Turkel is a well-known consultant in the hotel industry. He operates his hotel consulting practice serving as an expert witness in hotel-related cases, providing asset management and hotel franchising consultation. He is certified as a Master Hotel Supplier Emeritus by the Educational Institute of the American Hotel and Lodging Association.
Stanley Turkel is one of the most widely-published authors in the hospitality field. More than 275 articles on various hotel subjects have been posted in hotel magazines and on the Hotel-Online, BlueMauMau, HotelNewsResource and eTurboNews websites. Two of his hotel books have been promoted, distributed and sold by the American Hotel & Lodging Educational Institute (“Great American Hoteliers: Pioneers of the Hotel Industry” and “Built To Last: 100+ Year-Old Hotels East of the Mississippi”). A third hotel book (“Built To Last: 100+ Year-Old Hotels in New York”) was called "passionate and informative" by the New York Times. His fourth hotel book was described by the New York Times: “Nostalgia for the City’s caravansaries will be kindled by Stanley Turkel’s... fact-filled... “Hotel Mavens: Lucius M. Boomer, George C. Boldt and Oscar of the Waldorf”.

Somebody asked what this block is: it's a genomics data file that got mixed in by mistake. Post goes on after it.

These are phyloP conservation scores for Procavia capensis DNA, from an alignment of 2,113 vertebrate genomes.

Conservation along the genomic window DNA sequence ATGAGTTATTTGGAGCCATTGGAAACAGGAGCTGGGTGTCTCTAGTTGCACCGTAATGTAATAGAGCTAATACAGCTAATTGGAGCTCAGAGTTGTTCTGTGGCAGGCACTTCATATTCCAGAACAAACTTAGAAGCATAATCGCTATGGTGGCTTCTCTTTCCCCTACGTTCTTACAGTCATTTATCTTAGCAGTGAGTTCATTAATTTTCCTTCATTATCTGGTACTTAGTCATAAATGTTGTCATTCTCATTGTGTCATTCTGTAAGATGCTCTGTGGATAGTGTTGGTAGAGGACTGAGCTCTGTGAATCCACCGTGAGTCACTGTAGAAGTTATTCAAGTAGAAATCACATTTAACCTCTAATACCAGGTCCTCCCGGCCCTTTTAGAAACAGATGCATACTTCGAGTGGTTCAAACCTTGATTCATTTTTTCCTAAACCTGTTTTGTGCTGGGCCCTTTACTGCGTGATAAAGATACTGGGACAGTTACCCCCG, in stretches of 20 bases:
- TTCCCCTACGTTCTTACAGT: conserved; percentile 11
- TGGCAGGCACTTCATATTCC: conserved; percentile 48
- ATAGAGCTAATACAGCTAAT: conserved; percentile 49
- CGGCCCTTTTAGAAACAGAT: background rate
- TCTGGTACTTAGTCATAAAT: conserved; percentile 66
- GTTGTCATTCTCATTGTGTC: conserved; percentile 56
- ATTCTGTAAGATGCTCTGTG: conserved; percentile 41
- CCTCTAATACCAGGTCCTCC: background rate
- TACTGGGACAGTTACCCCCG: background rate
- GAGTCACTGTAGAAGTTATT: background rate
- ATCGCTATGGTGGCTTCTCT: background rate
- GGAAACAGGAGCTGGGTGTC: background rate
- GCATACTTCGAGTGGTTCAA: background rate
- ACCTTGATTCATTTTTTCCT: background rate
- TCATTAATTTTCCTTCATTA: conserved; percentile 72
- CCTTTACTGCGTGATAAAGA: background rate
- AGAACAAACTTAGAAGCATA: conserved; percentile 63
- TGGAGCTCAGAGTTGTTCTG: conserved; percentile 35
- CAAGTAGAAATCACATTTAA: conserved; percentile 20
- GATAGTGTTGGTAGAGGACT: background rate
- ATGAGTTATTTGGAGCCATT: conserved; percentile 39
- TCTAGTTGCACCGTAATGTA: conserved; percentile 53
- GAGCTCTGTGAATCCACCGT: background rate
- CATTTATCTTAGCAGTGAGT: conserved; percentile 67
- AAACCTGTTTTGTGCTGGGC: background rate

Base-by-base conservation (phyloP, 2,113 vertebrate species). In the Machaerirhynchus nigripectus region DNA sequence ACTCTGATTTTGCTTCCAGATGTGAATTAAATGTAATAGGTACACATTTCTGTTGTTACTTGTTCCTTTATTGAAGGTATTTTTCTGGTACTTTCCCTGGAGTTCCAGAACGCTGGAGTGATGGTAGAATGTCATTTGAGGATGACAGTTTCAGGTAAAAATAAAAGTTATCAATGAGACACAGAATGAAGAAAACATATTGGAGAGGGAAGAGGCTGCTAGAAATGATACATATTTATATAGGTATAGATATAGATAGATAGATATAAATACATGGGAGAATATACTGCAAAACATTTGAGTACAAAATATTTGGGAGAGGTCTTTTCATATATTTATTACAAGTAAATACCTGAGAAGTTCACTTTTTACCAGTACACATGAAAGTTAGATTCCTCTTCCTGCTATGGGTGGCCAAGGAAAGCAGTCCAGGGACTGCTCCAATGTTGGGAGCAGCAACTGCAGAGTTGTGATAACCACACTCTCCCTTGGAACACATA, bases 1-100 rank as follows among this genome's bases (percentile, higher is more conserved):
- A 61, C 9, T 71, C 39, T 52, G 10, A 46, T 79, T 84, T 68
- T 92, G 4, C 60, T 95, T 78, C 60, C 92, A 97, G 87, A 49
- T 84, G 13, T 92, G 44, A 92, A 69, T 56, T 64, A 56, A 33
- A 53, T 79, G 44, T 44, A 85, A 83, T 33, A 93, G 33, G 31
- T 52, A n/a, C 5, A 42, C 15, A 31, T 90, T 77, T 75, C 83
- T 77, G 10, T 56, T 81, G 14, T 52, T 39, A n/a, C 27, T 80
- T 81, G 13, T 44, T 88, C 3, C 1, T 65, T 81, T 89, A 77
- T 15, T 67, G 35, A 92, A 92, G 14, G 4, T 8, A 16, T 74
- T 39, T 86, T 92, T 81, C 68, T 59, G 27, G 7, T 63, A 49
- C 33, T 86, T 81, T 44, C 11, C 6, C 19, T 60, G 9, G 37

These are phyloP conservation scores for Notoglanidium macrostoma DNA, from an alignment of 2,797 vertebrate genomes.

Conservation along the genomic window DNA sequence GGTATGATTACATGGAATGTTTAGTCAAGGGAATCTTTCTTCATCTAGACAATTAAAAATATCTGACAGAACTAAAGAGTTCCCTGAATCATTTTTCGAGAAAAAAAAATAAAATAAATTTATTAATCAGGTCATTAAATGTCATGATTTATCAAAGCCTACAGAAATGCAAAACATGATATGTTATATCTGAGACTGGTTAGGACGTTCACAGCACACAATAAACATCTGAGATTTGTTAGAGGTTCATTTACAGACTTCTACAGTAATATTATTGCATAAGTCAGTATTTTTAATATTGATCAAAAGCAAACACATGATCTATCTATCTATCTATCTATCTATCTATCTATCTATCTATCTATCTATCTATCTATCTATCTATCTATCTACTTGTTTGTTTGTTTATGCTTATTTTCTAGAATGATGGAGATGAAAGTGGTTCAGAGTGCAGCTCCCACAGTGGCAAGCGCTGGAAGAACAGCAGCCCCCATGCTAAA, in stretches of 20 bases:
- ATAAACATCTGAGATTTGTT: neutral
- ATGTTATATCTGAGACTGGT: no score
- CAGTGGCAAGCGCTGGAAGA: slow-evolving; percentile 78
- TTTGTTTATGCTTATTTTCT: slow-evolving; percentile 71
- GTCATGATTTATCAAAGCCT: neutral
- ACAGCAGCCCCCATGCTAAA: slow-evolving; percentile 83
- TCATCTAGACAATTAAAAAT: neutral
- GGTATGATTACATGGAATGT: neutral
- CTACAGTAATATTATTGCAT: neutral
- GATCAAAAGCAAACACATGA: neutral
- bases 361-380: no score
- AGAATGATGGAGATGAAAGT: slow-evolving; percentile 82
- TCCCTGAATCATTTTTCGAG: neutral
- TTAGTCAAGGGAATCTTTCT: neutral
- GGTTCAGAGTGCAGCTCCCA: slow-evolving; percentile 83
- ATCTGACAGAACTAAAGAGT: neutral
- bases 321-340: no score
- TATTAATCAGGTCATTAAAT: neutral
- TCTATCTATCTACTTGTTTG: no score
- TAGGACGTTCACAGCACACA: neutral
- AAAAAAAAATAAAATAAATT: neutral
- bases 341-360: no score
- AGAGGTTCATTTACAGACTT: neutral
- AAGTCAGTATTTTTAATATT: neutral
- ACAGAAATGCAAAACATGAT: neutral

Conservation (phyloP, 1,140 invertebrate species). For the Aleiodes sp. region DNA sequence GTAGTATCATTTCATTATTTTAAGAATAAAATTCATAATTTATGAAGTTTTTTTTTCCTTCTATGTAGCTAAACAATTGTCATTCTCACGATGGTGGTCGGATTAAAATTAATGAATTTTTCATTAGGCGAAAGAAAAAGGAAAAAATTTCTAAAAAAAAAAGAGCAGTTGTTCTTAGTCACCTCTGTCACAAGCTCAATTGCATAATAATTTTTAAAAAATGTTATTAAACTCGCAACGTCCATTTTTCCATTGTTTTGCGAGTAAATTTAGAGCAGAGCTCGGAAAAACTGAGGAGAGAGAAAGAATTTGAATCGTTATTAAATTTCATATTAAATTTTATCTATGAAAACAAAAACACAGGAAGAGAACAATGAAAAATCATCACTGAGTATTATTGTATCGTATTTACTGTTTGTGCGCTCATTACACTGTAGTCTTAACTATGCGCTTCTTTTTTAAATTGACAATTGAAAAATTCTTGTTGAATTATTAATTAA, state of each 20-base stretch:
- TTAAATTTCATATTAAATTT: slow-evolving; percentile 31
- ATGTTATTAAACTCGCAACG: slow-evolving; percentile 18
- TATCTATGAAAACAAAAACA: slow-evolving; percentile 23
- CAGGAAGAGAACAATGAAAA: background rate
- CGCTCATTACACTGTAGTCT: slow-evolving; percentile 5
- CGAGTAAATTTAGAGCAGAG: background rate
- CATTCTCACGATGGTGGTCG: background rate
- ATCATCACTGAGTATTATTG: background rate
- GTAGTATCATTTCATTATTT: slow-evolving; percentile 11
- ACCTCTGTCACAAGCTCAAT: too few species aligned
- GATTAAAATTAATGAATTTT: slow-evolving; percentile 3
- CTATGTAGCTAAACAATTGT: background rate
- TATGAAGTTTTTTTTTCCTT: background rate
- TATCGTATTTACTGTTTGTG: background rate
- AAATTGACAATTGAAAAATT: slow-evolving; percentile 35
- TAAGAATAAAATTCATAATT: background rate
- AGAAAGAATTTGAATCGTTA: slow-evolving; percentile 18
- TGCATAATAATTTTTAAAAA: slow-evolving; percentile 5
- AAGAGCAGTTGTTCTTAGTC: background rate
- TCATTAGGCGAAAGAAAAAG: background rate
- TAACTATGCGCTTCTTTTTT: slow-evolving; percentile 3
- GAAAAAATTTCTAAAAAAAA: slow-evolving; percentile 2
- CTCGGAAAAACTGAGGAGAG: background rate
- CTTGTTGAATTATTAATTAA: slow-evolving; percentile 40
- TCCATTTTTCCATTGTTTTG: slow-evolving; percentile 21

All of these books can be ordered from the publisher (AuthorHouse) by visiting www.stanleyturkel.com.
Contact: Stanley Turkel
Nobody Asked Me, But… No. 187: Hotel History: Hotel Galvez & Spa, Galveston, Texas
Nobody Asked Me, But… No. 186: Hotel History: The Harvard Club of New York (1894)*
Nobody Asked Me, But… No. 185: Hotel History: The Peabody (1869)
Nobody Asked Me, But… No. 184: Hotel History: The Beverly Hills Hotel
Nobody Asked Me, But… No. 183: Hotel History: The Stanley Hotel (1909)
Nobody Asked Me, But… No. 182: Hotel History: Eldridge Hotel (1855)
Nobody Asked Me, But… No. 181: Hotel History: Mount Washington Hotel (1902)
Nobody Asked Me, But… No. 180: Hotel History: Roosevelt Hotel (1893) New Orleans, Louisiana (504 rooms)
Nobody Asked Me, But… No. 179: Hotel History: Julius Manger: One of The Greatest Hotel Owners of The Twentieth Century
Nobody Asked Me, But… No. 178: Hotel History: Pinehurst Resort and Spa (1895); Pinehurst, North Carolina (428 rooms)
Nobody Asked Me, But… No. 177: Hotel History: Cranwell Resort, Spa And Golf Club (1894)
Nobody Asked Me, But… No. 175: Hotel History: William Cornelius Van Horne; My Five Published Hotel Books
Nobody Asked Me, But...No. 174: Hotel History: Chelsea Hotel (1884); My Five Published Books; Attorneys Take Note
Nobody Asked Me, But… No. 173: Hotel History: Omni Parker House Hotel (1855)
Nobody Asked Me, But… No. 172: Hotel History: Bibles in Hotel Rooms
Nobody Asked Me, But… No. 171: Hotel History: Hotel Theresa (1913)
Nobody Asked Me, But…No. 170: Hotel History: Washington Square Hotel, New York City (1902)
Nobody Asked Me, But...No. 169: American History: Smithsonian National Museum of African American History and Culture; My Hotel Books
Nobody Asked Me, But… No. 168: Hotel History: Hotel Monaco, Chicago, Illinois*
Nobody Asked Me, But… No. 167: Hotel History: Casa Monica Hotel, St. Augustine, Florida*
Please login or register to post a comment.